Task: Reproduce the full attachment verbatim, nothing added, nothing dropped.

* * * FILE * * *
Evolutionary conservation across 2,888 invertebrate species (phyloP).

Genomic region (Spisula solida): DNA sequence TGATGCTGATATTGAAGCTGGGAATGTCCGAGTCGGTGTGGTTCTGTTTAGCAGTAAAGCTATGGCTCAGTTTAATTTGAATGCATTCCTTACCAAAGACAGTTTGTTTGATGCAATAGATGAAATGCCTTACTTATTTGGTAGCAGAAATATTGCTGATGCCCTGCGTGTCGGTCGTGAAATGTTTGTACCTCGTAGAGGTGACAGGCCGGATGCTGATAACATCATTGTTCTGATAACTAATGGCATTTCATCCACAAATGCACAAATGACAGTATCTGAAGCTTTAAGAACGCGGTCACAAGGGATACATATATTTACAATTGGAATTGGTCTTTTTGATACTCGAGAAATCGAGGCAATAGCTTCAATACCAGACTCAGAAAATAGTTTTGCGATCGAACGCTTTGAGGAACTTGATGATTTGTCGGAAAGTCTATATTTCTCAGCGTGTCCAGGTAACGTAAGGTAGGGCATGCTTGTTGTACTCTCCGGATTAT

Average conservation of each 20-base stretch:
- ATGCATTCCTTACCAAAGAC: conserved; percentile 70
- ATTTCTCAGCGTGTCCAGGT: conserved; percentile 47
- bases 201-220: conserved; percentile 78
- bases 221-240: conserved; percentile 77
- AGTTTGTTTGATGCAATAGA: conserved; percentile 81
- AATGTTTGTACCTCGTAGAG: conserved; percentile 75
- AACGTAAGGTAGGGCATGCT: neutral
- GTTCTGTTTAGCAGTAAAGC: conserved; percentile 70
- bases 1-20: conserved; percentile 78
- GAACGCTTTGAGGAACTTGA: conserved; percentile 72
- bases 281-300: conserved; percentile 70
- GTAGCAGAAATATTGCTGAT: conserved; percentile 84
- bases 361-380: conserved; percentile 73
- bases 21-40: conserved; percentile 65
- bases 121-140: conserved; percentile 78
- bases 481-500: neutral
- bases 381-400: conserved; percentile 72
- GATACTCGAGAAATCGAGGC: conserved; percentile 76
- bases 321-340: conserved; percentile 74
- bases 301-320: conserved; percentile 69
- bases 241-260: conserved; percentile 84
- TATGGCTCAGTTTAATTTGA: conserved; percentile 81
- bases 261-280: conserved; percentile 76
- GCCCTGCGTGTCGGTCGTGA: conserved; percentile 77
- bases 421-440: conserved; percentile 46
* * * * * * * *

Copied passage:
Evolutionary conservation across 2,888 invertebrate species (phyloP).

Genomic region (Spisula solida): DNA sequence TGATGCTGATATTGAAGCTGGGAATGTCCGAGTCGGTGTGGTTCTGTTTAGCAGTAAAGCTATGGCTCAGTTTAATTTGAATGCATTCCTTACCAAAGACAGTTTGTTTGATGCAATAGATGAAATGCCTTACTTATTTGGTAGCAGAAATATTGCTGATGCCCTGCGTGTCGGTCGTGAAATGTTTGTACCTCGTAGAGGTGACAGGCCGGATGCTGATAACATCATTGTTCTGATAACTAATGGCATTTCATCCACAAATGCACAAATGACAGTATCTGAAGCTTTAAGAACGCGGTCACAAGGGATACATATATTTACAATTGGAATTGGTCTTTTTGATACTCGAGAAATCGAGGCAATAGCTTCAATACCAGACTCAGAAAATAGTTTTGCGATCGAACGCTTTGAGGAACTTGATGATTTGTCGGAAAGTCTATATTTCTCAGCGTGTCCAGGTAACGTAAGGTAGGGCATGCTTGTTGTACTCTCCGGATTAT

Average conservation of each 20-base stretch:
- ATGCATTCCTTACCAAAGAC: conserved; percentile 70
- ATTTCTCAGCGTGTCCAGGT: conserved; percentile 47
- bases 201-220: conserved; percentile 78
- bases 221-240: conserved; percentile 77
- AGTTTGTTTGATGCAATAGA: conserved; percentile 81
- AATGTTTGTACCTCGTAGAG: conserved; percentile 75
- AACGTAAGGTAGGGCATGCT: neutral
- GTTCTGTTTAGCAGTAAAGC: conserved; percentile 70
- bases 1-20: conserved; percentile 78
- GAACGCTTTGAGGAACTTGA: conserved; percentile 72
- bases 281-300: conserved; percentile 70
- GTAGCAGAAATATTGCTGAT: conserved; percentile 84
- bases 361-380: conserved; percentile 73
- bases 21-40: conserved; percentile 65
- bases 121-140: conserved; percentile 78
- bases 481-500: neutral
- bases 381-400: conserved; percentile 72
- GATACTCGAGAAATCGAGGC: conserved; percentile 76
- bases 321-340: conserved; percentile 74
- bases 301-320: conserved; percentile 69
- bases 241-260: conserved; percentile 84
- TATGGCTCAGTTTAATTTGA: conserved; percentile 81
- bases 261-280: conserved; percentile 76
- GCCCTGCGTGTCGGTCGTGA: conserved; percentile 77
- bases 421-440: conserved; percentile 46